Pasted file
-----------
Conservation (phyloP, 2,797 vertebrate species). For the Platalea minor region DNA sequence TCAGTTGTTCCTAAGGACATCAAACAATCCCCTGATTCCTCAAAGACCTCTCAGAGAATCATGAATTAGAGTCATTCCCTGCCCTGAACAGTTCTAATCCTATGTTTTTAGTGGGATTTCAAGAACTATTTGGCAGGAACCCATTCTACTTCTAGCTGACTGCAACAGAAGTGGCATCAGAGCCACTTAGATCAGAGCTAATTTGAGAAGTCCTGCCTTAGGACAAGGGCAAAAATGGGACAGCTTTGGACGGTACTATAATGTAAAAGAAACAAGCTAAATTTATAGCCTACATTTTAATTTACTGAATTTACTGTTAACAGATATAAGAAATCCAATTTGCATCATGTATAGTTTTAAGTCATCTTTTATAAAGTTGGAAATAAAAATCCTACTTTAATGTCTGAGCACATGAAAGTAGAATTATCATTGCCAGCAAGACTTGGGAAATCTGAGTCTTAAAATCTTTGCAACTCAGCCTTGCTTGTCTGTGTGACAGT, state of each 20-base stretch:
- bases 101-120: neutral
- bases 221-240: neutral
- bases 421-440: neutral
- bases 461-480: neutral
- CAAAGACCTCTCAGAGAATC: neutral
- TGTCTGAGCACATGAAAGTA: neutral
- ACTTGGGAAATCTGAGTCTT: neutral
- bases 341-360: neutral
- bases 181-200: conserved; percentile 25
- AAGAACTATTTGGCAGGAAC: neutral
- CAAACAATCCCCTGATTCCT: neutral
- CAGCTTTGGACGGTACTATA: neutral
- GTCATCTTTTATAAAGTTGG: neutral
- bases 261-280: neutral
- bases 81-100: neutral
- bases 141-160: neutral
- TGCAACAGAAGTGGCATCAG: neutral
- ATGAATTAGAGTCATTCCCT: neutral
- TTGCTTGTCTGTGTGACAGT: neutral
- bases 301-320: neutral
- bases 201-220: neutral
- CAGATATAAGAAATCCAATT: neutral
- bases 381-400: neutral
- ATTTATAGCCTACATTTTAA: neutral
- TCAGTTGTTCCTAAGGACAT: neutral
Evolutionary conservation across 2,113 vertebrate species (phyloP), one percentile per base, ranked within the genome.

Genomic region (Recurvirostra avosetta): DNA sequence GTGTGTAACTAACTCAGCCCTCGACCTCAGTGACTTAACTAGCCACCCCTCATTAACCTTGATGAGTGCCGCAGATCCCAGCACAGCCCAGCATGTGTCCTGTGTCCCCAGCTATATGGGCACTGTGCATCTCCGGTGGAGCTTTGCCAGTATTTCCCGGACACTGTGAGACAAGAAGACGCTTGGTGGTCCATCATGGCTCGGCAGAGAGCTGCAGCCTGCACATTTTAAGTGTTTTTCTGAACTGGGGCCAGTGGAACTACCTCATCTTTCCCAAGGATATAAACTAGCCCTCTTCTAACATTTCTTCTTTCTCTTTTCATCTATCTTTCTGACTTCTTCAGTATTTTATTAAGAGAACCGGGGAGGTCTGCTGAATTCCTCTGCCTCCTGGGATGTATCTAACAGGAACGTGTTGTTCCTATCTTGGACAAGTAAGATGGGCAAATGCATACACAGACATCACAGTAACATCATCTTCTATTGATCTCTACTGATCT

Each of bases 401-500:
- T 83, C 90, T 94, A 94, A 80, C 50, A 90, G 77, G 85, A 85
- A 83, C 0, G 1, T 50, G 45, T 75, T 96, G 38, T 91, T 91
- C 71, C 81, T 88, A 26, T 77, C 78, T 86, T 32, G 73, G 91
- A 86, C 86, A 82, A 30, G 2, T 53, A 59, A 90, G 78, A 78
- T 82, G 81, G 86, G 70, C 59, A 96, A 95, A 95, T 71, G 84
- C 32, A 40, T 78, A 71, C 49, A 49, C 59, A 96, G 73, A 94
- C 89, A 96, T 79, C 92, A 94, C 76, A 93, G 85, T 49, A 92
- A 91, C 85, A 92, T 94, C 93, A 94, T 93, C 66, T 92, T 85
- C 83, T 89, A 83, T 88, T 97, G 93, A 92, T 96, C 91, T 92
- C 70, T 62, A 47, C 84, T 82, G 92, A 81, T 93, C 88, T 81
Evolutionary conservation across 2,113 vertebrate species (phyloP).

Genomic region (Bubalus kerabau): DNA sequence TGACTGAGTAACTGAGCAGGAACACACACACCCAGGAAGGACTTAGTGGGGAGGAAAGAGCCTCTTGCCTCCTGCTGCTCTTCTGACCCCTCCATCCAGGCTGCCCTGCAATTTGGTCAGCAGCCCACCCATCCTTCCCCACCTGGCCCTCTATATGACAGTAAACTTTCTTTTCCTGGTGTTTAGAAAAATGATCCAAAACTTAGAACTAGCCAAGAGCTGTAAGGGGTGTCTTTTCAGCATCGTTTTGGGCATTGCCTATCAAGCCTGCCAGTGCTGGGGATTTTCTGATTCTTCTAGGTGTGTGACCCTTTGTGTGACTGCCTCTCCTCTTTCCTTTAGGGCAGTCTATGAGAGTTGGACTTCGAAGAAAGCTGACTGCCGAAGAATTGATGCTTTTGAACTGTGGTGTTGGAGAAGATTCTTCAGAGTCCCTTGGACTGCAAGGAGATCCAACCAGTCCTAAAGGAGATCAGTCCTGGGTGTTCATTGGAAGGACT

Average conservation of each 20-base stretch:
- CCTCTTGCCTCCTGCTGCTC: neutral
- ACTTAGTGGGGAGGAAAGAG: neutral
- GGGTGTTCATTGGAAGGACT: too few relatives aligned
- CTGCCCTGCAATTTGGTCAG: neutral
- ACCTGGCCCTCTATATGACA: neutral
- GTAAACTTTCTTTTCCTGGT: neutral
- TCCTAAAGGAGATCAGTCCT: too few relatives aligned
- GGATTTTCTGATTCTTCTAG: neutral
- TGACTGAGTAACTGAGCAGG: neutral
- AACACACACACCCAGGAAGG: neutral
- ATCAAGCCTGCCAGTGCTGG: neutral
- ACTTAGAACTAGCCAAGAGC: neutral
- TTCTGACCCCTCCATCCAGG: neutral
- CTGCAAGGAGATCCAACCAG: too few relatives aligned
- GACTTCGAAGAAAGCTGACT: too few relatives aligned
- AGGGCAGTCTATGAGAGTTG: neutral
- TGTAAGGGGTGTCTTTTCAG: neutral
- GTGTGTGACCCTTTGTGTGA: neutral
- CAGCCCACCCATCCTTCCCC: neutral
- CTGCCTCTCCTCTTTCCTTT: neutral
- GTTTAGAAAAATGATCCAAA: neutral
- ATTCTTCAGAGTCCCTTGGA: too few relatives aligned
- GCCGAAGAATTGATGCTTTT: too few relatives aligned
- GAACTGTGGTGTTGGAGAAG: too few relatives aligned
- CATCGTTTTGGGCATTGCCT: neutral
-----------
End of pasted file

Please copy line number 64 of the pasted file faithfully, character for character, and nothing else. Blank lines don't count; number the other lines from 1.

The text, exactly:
- ATTCTTCAGAGTCCCTTGGA: too few relatives aligned